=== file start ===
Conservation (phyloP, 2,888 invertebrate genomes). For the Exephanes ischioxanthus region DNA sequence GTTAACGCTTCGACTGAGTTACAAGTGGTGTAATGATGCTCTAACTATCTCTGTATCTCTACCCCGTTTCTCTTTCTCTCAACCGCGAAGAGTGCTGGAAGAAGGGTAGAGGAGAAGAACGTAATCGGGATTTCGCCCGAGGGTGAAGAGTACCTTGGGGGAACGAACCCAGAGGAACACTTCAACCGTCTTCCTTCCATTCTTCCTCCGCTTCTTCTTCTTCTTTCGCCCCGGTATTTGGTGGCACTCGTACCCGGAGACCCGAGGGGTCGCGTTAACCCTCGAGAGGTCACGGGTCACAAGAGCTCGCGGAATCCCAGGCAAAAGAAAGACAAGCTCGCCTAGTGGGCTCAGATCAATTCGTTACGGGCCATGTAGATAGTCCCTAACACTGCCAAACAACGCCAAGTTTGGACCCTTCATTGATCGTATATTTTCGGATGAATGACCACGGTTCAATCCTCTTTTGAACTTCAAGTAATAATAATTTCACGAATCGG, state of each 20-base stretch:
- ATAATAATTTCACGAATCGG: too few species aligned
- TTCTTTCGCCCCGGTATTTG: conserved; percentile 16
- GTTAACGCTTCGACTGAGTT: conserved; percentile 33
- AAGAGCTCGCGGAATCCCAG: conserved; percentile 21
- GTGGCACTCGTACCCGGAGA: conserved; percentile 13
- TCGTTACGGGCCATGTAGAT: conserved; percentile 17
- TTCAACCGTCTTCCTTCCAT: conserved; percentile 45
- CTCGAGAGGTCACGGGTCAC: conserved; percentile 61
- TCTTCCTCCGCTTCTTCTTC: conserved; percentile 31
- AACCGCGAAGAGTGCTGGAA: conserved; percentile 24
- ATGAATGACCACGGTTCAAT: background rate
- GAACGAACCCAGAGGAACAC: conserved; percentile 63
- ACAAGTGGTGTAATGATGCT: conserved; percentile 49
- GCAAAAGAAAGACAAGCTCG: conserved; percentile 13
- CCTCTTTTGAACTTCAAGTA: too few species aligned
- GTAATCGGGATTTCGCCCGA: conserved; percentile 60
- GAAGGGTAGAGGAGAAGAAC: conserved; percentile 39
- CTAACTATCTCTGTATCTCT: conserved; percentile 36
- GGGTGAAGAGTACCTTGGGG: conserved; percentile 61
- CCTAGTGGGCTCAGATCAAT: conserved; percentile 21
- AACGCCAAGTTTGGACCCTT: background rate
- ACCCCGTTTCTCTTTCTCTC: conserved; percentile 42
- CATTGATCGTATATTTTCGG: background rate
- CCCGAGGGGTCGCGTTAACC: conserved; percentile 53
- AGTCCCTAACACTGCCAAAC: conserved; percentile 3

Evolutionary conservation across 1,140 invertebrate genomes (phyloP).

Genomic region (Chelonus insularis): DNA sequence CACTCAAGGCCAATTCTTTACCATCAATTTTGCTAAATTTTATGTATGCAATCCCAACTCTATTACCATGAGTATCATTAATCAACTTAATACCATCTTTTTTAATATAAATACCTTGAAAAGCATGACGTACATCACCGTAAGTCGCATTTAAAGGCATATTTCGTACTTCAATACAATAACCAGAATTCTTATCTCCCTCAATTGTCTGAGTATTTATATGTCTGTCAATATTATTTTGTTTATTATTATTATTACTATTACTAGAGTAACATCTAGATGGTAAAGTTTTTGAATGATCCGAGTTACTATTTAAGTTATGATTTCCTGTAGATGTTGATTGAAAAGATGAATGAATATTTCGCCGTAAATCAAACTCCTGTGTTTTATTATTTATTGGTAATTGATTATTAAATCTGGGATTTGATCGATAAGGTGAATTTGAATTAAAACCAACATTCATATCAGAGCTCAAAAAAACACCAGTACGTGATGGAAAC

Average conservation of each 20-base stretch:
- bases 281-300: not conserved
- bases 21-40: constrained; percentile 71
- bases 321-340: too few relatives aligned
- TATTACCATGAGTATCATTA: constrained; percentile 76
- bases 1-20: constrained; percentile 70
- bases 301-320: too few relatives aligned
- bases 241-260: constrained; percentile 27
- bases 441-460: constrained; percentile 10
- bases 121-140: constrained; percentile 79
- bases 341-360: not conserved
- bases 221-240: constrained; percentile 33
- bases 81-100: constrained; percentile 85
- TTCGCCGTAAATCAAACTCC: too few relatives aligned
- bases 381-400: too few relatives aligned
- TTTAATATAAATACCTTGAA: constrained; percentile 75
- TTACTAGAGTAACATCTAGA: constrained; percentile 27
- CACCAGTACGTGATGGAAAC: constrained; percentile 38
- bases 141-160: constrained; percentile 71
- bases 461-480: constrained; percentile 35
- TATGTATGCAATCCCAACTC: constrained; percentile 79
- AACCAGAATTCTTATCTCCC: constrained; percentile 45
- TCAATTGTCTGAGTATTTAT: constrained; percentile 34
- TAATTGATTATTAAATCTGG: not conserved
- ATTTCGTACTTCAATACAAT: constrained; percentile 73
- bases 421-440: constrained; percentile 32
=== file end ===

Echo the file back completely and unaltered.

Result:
Conservation (phyloP, 2,888 invertebrate genomes). For the Exephanes ischioxanthus region DNA sequence GTTAACGCTTCGACTGAGTTACAAGTGGTGTAATGATGCTCTAACTATCTCTGTATCTCTACCCCGTTTCTCTTTCTCTCAACCGCGAAGAGTGCTGGAAGAAGGGTAGAGGAGAAGAACGTAATCGGGATTTCGCCCGAGGGTGAAGAGTACCTTGGGGGAACGAACCCAGAGGAACACTTCAACCGTCTTCCTTCCATTCTTCCTCCGCTTCTTCTTCTTCTTTCGCCCCGGTATTTGGTGGCACTCGTACCCGGAGACCCGAGGGGTCGCGTTAACCCTCGAGAGGTCACGGGTCACAAGAGCTCGCGGAATCCCAGGCAAAAGAAAGACAAGCTCGCCTAGTGGGCTCAGATCAATTCGTTACGGGCCATGTAGATAGTCCCTAACACTGCCAAACAACGCCAAGTTTGGACCCTTCATTGATCGTATATTTTCGGATGAATGACCACGGTTCAATCCTCTTTTGAACTTCAAGTAATAATAATTTCACGAATCGG, state of each 20-base stretch:
- ATAATAATTTCACGAATCGG: too few species aligned
- TTCTTTCGCCCCGGTATTTG: conserved; percentile 16
- GTTAACGCTTCGACTGAGTT: conserved; percentile 33
- AAGAGCTCGCGGAATCCCAG: conserved; percentile 21
- GTGGCACTCGTACCCGGAGA: conserved; percentile 13
- TCGTTACGGGCCATGTAGAT: conserved; percentile 17
- TTCAACCGTCTTCCTTCCAT: conserved; percentile 45
- CTCGAGAGGTCACGGGTCAC: conserved; percentile 61
- TCTTCCTCCGCTTCTTCTTC: conserved; percentile 31
- AACCGCGAAGAGTGCTGGAA: conserved; percentile 24
- ATGAATGACCACGGTTCAAT: background rate
- GAACGAACCCAGAGGAACAC: conserved; percentile 63
- ACAAGTGGTGTAATGATGCT: conserved; percentile 49
- GCAAAAGAAAGACAAGCTCG: conserved; percentile 13
- CCTCTTTTGAACTTCAAGTA: too few species aligned
- GTAATCGGGATTTCGCCCGA: conserved; percentile 60
- GAAGGGTAGAGGAGAAGAAC: conserved; percentile 39
- CTAACTATCTCTGTATCTCT: conserved; percentile 36
- GGGTGAAGAGTACCTTGGGG: conserved; percentile 61
- CCTAGTGGGCTCAGATCAAT: conserved; percentile 21
- AACGCCAAGTTTGGACCCTT: background rate
- ACCCCGTTTCTCTTTCTCTC: conserved; percentile 42
- CATTGATCGTATATTTTCGG: background rate
- CCCGAGGGGTCGCGTTAACC: conserved; percentile 53
- AGTCCCTAACACTGCCAAAC: conserved; percentile 3

Evolutionary conservation across 1,140 invertebrate genomes (phyloP).

Genomic region (Chelonus insularis): DNA sequence CACTCAAGGCCAATTCTTTACCATCAATTTTGCTAAATTTTATGTATGCAATCCCAACTCTATTACCATGAGTATCATTAATCAACTTAATACCATCTTTTTTAATATAAATACCTTGAAAAGCATGACGTACATCACCGTAAGTCGCATTTAAAGGCATATTTCGTACTTCAATACAATAACCAGAATTCTTATCTCCCTCAATTGTCTGAGTATTTATATGTCTGTCAATATTATTTTGTTTATTATTATTATTACTATTACTAGAGTAACATCTAGATGGTAAAGTTTTTGAATGATCCGAGTTACTATTTAAGTTATGATTTCCTGTAGATGTTGATTGAAAAGATGAATGAATATTTCGCCGTAAATCAAACTCCTGTGTTTTATTATTTATTGGTAATTGATTATTAAATCTGGGATTTGATCGATAAGGTGAATTTGAATTAAAACCAACATTCATATCAGAGCTCAAAAAAACACCAGTACGTGATGGAAAC

Average conservation of each 20-base stretch:
- bases 281-300: not conserved
- bases 21-40: constrained; percentile 71
- bases 321-340: too few relatives aligned
- TATTACCATGAGTATCATTA: constrained; percentile 76
- bases 1-20: constrained; percentile 70
- bases 301-320: too few relatives aligned
- bases 241-260: constrained; percentile 27
- bases 441-460: constrained; percentile 10
- bases 121-140: constrained; percentile 79
- bases 341-360: not conserved
- bases 221-240: constrained; percentile 33
- bases 81-100: constrained; percentile 85
- TTCGCCGTAAATCAAACTCC: too few relatives aligned
- bases 381-400: too few relatives aligned
- TTTAATATAAATACCTTGAA: constrained; percentile 75
- TTACTAGAGTAACATCTAGA: constrained; percentile 27
- CACCAGTACGTGATGGAAAC: constrained; percentile 38
- bases 141-160: constrained; percentile 71
- bases 461-480: constrained; percentile 35
- TATGTATGCAATCCCAACTC: constrained; percentile 79
- AACCAGAATTCTTATCTCCC: constrained; percentile 45
- TCAATTGTCTGAGTATTTAT: constrained; percentile 34
- TAATTGATTATTAAATCTGG: not conserved
- ATTTCGTACTTCAATACAAT: constrained; percentile 73
- bases 421-440: constrained; percentile 32